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Desert Island Texts

Every so often one comes across a book, monograph or paper that makes a big impression. Perhaps its the result - cure for previously incurable disease - or the method, or just the way it's written. Whatever the reason it is a paper to take to a desert island (Oxford Textbook of Medicine and a work of theology being assumed).

Bandolier wants to start a regular feature of Desert Island Texts, and editor's privilege rules.

Archie Cochrane's little book

I never knew Archie Cochrane, who gave his name and ideas to the Cochrane Centre in Oxford and the Cochrane Collaboration. I think I would have liked him, not only because of a shared background in Welsh mining valleys and along the coast between Barry and Rhoose, where he lived, but because this was a man who could think the unthinkable, question the unquestionable and be thoroughly interesting.

His book, the one I would take to my desert island, is called Effectiveness and Efficiency: random reflections on health services. It is probably out of print now (though reprinted a few years ago), but worth stirring up a librarian to get from the shelves.

Though barely 100 pages in length and written originally over 20 years ago, it still encapsulates the most important issues in healthcare today - effectiveness, efficiency and care. It is also apolitical: both sides of the political spectrum will find sections to cheer, and other sections which make them think, and perhaps question their thinking. The reason for that is Cochrane's absolute dictum that what's best is what is shown to work.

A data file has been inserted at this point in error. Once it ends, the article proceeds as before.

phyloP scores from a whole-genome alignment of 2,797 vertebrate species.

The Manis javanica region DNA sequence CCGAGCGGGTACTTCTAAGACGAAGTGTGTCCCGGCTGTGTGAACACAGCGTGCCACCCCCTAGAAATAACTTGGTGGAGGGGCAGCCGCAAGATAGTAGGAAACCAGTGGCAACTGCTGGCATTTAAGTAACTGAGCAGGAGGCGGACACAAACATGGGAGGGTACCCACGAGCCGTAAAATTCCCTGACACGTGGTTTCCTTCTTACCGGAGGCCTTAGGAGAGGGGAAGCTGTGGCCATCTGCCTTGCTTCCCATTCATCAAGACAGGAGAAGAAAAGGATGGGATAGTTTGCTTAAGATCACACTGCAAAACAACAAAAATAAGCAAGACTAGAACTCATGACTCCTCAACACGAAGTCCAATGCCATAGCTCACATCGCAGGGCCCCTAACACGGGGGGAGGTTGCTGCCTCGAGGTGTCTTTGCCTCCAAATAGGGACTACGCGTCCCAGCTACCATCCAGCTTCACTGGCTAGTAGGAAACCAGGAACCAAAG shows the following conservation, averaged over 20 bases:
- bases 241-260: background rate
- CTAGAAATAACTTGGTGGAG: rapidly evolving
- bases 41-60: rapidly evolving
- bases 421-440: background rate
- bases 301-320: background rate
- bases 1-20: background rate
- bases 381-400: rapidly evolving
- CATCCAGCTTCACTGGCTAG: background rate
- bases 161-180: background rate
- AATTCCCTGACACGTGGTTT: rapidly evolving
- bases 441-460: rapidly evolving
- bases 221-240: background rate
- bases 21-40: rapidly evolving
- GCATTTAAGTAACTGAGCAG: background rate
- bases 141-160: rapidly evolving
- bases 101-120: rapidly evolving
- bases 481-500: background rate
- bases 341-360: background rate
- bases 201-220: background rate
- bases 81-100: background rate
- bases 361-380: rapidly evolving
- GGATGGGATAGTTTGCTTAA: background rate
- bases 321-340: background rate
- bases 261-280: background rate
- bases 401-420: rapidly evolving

The basis of the thinking is that randomised controlled trials are the best way of determining what works, and not just in selected therapies like medicines, but in diagnosis, medical devices and management - it sounds modern today, and was a bit revolutionary in the '60s.

There are fascinating chapters on the NHS and its growth during the first 20 years or so after 1948; Cochrane makes the point that it actually had no spending at all on operational research for many years after its birth. I think he would be cheered by the knowledge that the NHS now had an R&D Directorate, but perhaps unhappy that more resources were not being pumped into it.

The chapters on the evaluation of evidence, and on evidence and effectiveness are as fresh now as they were when they were written. Reflections is a chapter of what the future of the NHS would be like; accurate in parts, like the numbers of beds falling rapidly in a more intensive service, and perhaps not quite accurate in the prediction that the services of the pathologist would be replaced by experts in effectiveness and efficiency, though that is certainly the direction where public health medicine is headed.

Most important of all is that this book, (written during the tenure of a Rock Carling Fellowship, and originally published by the Nuffield Provincial Hospitals Trust) retains immense freshness. It's as if Archie Cochrane was talking with you by the fireside after a good dinner: just what you'd need on a desert island.

Andrew Moore, Editor

AL Cochrane. Effectiveness and Efficiency. Random Reflections on Health Services. British Medical Journal & Nuffield Provincial Hospitals Trust, Cambridge University Press 1989. [ISBN 0 7279 0282 2].

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